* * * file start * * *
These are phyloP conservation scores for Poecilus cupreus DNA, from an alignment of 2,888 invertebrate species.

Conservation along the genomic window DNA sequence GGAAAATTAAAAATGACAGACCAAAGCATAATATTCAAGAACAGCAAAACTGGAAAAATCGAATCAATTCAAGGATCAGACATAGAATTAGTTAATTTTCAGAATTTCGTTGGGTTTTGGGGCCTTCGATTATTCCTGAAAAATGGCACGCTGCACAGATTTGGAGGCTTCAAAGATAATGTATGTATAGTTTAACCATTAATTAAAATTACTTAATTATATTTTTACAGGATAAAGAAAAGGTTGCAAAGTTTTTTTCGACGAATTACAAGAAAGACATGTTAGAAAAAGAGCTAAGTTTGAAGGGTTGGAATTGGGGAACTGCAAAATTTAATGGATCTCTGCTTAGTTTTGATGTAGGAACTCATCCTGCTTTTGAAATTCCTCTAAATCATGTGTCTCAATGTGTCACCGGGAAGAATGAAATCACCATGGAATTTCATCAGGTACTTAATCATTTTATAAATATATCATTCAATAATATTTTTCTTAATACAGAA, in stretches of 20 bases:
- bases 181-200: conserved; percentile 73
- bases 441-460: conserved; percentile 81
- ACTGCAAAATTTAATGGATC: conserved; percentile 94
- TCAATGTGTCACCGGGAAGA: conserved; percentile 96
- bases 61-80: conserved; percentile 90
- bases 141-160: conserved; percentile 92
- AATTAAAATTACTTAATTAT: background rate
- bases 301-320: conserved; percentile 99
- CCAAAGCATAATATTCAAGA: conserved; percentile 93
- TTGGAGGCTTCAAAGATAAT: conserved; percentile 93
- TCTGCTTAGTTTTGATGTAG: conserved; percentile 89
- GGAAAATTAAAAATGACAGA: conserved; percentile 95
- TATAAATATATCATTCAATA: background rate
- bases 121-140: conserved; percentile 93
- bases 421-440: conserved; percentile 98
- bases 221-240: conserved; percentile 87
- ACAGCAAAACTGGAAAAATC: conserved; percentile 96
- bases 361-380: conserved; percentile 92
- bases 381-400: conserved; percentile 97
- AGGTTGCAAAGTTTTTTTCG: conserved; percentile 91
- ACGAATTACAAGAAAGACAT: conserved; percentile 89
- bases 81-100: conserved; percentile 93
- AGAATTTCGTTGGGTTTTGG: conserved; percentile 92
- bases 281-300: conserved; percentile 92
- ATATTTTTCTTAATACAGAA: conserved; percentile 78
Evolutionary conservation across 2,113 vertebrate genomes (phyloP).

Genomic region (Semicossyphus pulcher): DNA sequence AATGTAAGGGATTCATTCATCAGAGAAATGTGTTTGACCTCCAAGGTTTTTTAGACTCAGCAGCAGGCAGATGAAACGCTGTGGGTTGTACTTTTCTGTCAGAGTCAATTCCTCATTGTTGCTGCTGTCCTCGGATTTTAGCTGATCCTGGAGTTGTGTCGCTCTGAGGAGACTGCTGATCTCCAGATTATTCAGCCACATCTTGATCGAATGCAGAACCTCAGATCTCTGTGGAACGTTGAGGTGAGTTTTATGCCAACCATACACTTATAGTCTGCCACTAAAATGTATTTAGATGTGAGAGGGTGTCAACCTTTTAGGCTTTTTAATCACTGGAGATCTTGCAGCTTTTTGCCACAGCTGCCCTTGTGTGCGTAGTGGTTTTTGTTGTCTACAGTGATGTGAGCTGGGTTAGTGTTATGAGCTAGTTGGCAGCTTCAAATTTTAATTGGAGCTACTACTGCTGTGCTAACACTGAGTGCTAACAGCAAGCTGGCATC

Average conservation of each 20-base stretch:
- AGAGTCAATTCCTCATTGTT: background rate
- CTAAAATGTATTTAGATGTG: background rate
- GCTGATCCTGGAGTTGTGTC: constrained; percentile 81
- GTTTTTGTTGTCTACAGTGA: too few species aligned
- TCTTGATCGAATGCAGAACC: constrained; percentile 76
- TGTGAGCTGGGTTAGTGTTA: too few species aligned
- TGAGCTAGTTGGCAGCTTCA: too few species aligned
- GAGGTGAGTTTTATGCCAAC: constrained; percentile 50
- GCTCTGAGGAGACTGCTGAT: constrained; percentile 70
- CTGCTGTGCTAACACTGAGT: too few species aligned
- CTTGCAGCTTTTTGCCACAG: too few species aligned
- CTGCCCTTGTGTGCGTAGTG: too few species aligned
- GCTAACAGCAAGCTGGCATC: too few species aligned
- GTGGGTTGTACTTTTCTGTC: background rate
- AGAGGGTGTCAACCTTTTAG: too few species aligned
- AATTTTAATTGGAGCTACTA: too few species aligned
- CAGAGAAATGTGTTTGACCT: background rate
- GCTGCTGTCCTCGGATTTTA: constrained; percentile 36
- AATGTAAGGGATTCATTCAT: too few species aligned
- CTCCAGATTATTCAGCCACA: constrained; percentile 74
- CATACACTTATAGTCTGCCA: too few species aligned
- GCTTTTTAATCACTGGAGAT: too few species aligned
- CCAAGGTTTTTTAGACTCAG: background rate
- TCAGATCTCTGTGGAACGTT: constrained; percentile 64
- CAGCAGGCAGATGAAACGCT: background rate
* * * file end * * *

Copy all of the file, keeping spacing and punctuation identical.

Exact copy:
These are phyloP conservation scores for Poecilus cupreus DNA, from an alignment of 2,888 invertebrate species.

Conservation along the genomic window DNA sequence GGAAAATTAAAAATGACAGACCAAAGCATAATATTCAAGAACAGCAAAACTGGAAAAATCGAATCAATTCAAGGATCAGACATAGAATTAGTTAATTTTCAGAATTTCGTTGGGTTTTGGGGCCTTCGATTATTCCTGAAAAATGGCACGCTGCACAGATTTGGAGGCTTCAAAGATAATGTATGTATAGTTTAACCATTAATTAAAATTACTTAATTATATTTTTACAGGATAAAGAAAAGGTTGCAAAGTTTTTTTCGACGAATTACAAGAAAGACATGTTAGAAAAAGAGCTAAGTTTGAAGGGTTGGAATTGGGGAACTGCAAAATTTAATGGATCTCTGCTTAGTTTTGATGTAGGAACTCATCCTGCTTTTGAAATTCCTCTAAATCATGTGTCTCAATGTGTCACCGGGAAGAATGAAATCACCATGGAATTTCATCAGGTACTTAATCATTTTATAAATATATCATTCAATAATATTTTTCTTAATACAGAA, in stretches of 20 bases:
- bases 181-200: conserved; percentile 73
- bases 441-460: conserved; percentile 81
- ACTGCAAAATTTAATGGATC: conserved; percentile 94
- TCAATGTGTCACCGGGAAGA: conserved; percentile 96
- bases 61-80: conserved; percentile 90
- bases 141-160: conserved; percentile 92
- AATTAAAATTACTTAATTAT: background rate
- bases 301-320: conserved; percentile 99
- CCAAAGCATAATATTCAAGA: conserved; percentile 93
- TTGGAGGCTTCAAAGATAAT: conserved; percentile 93
- TCTGCTTAGTTTTGATGTAG: conserved; percentile 89
- GGAAAATTAAAAATGACAGA: conserved; percentile 95
- TATAAATATATCATTCAATA: background rate
- bases 121-140: conserved; percentile 93
- bases 421-440: conserved; percentile 98
- bases 221-240: conserved; percentile 87
- ACAGCAAAACTGGAAAAATC: conserved; percentile 96
- bases 361-380: conserved; percentile 92
- bases 381-400: conserved; percentile 97
- AGGTTGCAAAGTTTTTTTCG: conserved; percentile 91
- ACGAATTACAAGAAAGACAT: conserved; percentile 89
- bases 81-100: conserved; percentile 93
- AGAATTTCGTTGGGTTTTGG: conserved; percentile 92
- bases 281-300: conserved; percentile 92
- ATATTTTTCTTAATACAGAA: conserved; percentile 78
Evolutionary conservation across 2,113 vertebrate genomes (phyloP).

Genomic region (Semicossyphus pulcher): DNA sequence AATGTAAGGGATTCATTCATCAGAGAAATGTGTTTGACCTCCAAGGTTTTTTAGACTCAGCAGCAGGCAGATGAAACGCTGTGGGTTGTACTTTTCTGTCAGAGTCAATTCCTCATTGTTGCTGCTGTCCTCGGATTTTAGCTGATCCTGGAGTTGTGTCGCTCTGAGGAGACTGCTGATCTCCAGATTATTCAGCCACATCTTGATCGAATGCAGAACCTCAGATCTCTGTGGAACGTTGAGGTGAGTTTTATGCCAACCATACACTTATAGTCTGCCACTAAAATGTATTTAGATGTGAGAGGGTGTCAACCTTTTAGGCTTTTTAATCACTGGAGATCTTGCAGCTTTTTGCCACAGCTGCCCTTGTGTGCGTAGTGGTTTTTGTTGTCTACAGTGATGTGAGCTGGGTTAGTGTTATGAGCTAGTTGGCAGCTTCAAATTTTAATTGGAGCTACTACTGCTGTGCTAACACTGAGTGCTAACAGCAAGCTGGCATC

Average conservation of each 20-base stretch:
- AGAGTCAATTCCTCATTGTT: background rate
- CTAAAATGTATTTAGATGTG: background rate
- GCTGATCCTGGAGTTGTGTC: constrained; percentile 81
- GTTTTTGTTGTCTACAGTGA: too few species aligned
- TCTTGATCGAATGCAGAACC: constrained; percentile 76
- TGTGAGCTGGGTTAGTGTTA: too few species aligned
- TGAGCTAGTTGGCAGCTTCA: too few species aligned
- GAGGTGAGTTTTATGCCAAC: constrained; percentile 50
- GCTCTGAGGAGACTGCTGAT: constrained; percentile 70
- CTGCTGTGCTAACACTGAGT: too few species aligned
- CTTGCAGCTTTTTGCCACAG: too few species aligned
- CTGCCCTTGTGTGCGTAGTG: too few species aligned
- GCTAACAGCAAGCTGGCATC: too few species aligned
- GTGGGTTGTACTTTTCTGTC: background rate
- AGAGGGTGTCAACCTTTTAG: too few species aligned
- AATTTTAATTGGAGCTACTA: too few species aligned
- CAGAGAAATGTGTTTGACCT: background rate
- GCTGCTGTCCTCGGATTTTA: constrained; percentile 36
- AATGTAAGGGATTCATTCAT: too few species aligned
- CTCCAGATTATTCAGCCACA: constrained; percentile 74
- CATACACTTATAGTCTGCCA: too few species aligned
- GCTTTTTAATCACTGGAGAT: too few species aligned
- CCAAGGTTTTTTAGACTCAG: background rate
- TCAGATCTCTGTGGAACGTT: constrained; percentile 64
- CAGCAGGCAGATGAAACGCT: background rate